Since we get this question, and hear these comments, a lot, I thought it would make sense to re-publish this question from nearly a year ago…
Here’s a question from Debbie in Niagara Falls, ON:
Q: My baby is due soon. I’ve heard that most mothers don’t have enough milk for their babies in the first 3 days after birth. Is this true?
A: No, Debbie, that’s not true – right now, you have colostrum that will be there for your baby right after birth. Colostrum, or “first milk”, is perfect for your newborn – it is thick, yellowish in colour, and packed full of nutrition and antibodies. It is so concentrated and full of energy that your baby only needs a small amount to meet all of his or her needs. As your baby latches on frequently and receives your colostrum, your body will be stimulated to produce your mature milk, which begins to come in on the second or third day after birth.
Originally posted 2015-02-23 10:58:22.
Here’s a question from Connie in Toronto, ON:
Q: My baby is four days old. The nurses at the hospital said she has a good latch (we’ve been home for two days now), but my nipples are getting so sore! Is there some kind of cream that will help?
A: You mentioned that the hospital nurses said your baby is latching well – it would be good to confirm this by going back to the breastfeeding clinic at your hospital or Public Health clinic, since a proper latch is critical in avoiding nipple trauma. It is normal to experience some tenderness in the early days of breastfeeding, but pain that does not lessen in the first few seconds after latching can be a sign of other problems, including an improper latch. If the latch is determined to be correct, an excellent nipple ointment is available called APNO – All Purpose Nipple Ointment”. It was developed by Dr. Jack Newman, world-renowned breastfeeding expert whose clinic is right in your hometown of Toronto, Connie! APNO is made up of four ingredients that have been shown to treat a wide variety of nipple problems – you can learn more about it at http://www.breastfeedinginc.ca/content.php?pagename=doc-APNO.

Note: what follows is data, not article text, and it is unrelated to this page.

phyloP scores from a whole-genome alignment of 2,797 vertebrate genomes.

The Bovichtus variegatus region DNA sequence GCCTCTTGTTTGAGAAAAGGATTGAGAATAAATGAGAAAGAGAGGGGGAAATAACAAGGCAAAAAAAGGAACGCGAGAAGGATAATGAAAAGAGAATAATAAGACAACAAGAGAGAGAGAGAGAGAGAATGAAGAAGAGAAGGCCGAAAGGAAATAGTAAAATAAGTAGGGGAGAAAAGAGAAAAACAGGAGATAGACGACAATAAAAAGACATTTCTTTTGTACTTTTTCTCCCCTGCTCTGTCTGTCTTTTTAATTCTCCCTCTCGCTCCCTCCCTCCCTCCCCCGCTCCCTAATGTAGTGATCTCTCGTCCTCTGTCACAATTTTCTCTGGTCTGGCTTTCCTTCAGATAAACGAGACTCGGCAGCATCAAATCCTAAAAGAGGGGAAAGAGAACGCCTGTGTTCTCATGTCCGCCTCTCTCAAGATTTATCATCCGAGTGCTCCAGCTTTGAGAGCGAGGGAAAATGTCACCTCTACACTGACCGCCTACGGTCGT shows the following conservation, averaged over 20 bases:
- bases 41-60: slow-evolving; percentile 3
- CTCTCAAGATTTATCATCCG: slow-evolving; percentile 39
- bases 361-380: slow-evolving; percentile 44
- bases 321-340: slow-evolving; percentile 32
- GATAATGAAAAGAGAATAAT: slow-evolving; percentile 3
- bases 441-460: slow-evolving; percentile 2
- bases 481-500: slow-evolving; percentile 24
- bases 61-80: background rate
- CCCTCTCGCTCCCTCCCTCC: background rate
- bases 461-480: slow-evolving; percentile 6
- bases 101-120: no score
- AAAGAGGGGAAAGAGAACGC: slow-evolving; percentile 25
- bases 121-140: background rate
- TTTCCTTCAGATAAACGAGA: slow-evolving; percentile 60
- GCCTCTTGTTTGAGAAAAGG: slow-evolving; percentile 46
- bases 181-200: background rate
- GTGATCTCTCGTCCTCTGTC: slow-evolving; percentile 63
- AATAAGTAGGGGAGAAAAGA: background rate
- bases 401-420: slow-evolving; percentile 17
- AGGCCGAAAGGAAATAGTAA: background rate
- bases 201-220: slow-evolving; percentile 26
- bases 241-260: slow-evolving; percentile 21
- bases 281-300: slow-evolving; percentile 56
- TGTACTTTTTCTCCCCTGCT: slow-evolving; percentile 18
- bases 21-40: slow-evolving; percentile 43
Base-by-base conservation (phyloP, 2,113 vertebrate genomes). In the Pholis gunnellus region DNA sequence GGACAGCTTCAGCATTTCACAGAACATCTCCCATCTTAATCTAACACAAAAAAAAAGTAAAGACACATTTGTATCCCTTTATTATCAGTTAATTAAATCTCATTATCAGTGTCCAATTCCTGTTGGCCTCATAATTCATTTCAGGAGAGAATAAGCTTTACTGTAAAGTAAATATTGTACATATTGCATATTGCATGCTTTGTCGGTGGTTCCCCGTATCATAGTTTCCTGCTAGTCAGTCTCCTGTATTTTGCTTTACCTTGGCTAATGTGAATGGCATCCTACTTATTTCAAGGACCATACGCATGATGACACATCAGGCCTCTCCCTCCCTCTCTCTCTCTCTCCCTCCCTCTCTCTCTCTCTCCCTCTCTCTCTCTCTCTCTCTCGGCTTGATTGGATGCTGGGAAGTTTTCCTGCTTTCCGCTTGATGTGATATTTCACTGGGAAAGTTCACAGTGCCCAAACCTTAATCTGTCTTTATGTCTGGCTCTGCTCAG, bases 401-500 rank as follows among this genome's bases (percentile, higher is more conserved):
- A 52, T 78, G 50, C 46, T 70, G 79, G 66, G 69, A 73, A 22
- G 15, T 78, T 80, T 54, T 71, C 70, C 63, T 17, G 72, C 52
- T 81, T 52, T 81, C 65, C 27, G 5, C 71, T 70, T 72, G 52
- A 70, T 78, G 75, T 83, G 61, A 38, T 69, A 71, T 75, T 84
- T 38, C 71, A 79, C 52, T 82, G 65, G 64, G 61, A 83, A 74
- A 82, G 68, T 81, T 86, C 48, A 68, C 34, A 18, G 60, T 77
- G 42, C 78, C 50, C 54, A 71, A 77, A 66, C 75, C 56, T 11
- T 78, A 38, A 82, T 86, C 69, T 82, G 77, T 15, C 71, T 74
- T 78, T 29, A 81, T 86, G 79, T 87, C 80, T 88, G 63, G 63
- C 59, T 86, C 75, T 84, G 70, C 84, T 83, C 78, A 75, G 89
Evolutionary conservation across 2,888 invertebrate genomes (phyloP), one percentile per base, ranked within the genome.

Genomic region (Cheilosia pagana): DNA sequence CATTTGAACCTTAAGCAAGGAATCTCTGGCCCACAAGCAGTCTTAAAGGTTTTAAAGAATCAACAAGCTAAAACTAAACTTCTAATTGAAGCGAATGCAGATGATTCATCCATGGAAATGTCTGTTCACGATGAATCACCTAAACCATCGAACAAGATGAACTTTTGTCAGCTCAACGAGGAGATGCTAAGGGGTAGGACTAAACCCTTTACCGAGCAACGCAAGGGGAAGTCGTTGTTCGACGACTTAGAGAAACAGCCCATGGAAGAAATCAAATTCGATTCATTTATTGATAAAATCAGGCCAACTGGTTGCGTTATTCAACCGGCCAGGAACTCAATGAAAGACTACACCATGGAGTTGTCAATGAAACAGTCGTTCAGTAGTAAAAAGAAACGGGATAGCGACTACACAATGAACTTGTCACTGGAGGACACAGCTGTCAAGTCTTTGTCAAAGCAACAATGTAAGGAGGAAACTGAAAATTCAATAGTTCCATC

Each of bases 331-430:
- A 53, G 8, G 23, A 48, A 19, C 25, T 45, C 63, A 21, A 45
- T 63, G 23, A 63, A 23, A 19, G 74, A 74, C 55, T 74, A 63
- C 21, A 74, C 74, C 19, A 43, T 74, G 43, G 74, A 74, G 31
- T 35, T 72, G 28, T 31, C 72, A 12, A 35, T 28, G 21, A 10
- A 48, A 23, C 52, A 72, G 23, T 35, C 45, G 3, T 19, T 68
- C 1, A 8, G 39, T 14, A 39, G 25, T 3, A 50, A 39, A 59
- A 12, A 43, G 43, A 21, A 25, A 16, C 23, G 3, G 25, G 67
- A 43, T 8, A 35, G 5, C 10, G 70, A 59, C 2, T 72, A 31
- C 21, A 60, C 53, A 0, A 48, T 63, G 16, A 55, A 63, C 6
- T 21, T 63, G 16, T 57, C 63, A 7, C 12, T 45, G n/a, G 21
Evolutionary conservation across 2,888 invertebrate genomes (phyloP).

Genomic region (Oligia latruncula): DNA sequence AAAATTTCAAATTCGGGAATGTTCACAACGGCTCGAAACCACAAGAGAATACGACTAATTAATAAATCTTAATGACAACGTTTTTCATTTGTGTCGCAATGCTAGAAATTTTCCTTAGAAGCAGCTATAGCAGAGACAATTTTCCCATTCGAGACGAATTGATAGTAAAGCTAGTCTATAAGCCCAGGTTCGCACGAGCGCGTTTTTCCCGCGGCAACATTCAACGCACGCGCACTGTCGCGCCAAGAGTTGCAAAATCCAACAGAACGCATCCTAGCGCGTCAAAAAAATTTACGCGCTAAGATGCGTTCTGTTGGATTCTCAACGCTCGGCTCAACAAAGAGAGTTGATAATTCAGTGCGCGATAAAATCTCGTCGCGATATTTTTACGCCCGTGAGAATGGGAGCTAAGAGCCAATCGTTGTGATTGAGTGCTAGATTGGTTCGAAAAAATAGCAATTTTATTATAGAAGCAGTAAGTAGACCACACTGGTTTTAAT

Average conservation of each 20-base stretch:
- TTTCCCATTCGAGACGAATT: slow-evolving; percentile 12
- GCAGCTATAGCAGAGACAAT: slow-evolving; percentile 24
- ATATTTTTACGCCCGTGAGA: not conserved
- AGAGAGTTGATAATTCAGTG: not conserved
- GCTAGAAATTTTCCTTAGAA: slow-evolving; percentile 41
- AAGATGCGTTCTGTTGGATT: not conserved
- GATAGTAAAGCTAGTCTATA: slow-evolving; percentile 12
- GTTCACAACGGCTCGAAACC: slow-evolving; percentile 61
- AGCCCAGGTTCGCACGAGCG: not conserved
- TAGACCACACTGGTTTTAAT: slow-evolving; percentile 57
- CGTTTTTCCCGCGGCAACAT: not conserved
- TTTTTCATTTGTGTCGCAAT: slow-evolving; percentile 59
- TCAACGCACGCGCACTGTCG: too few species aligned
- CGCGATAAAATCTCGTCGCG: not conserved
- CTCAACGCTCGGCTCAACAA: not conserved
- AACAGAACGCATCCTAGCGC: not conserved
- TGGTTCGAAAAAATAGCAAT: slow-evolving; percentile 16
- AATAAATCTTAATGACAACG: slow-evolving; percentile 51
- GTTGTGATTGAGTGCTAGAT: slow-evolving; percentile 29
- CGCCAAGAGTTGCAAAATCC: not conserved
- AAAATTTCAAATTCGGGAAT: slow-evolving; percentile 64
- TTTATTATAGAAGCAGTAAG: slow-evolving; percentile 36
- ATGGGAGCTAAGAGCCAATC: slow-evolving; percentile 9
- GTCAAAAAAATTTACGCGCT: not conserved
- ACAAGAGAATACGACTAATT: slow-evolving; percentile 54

Originally posted 2013-10-01 11:46:14.
While not exactly closed for the holidays, we will be busy celebrating the birth of Jesus with our family and friends over the next week or so.
Feel free to place your order, but with all the holidays, please allow some extra time for us to respond, put together your order, and for the Courier or Canada Post to deliver.
And above all, we pray that you’ll have a wonderful Christmas and a very blessed New Year!!
Here’s a question from Kristine in Collingwood, ON:
Q: It’s been so hot this summer, and I’ve been wondering – does my two-month-old nursing baby need me to give her extra water?
A: No, Kristine, your breastmilk provides all the water your baby needs. Breastmilk actually changes in consistency as the feeding progresses – it is more watery at the beginning of the feed, and has more fat content as the feeding continues. The baby’s thirst is then satisfied by the greater water content at the outset, and then it is believed that the greater fat content at the end of the feed helps to signal fullness.
Nancy Lahn RN
Developer of the Cozy Cuddles Nursing Pillow
Originally posted 2015-08-01 22:56:21.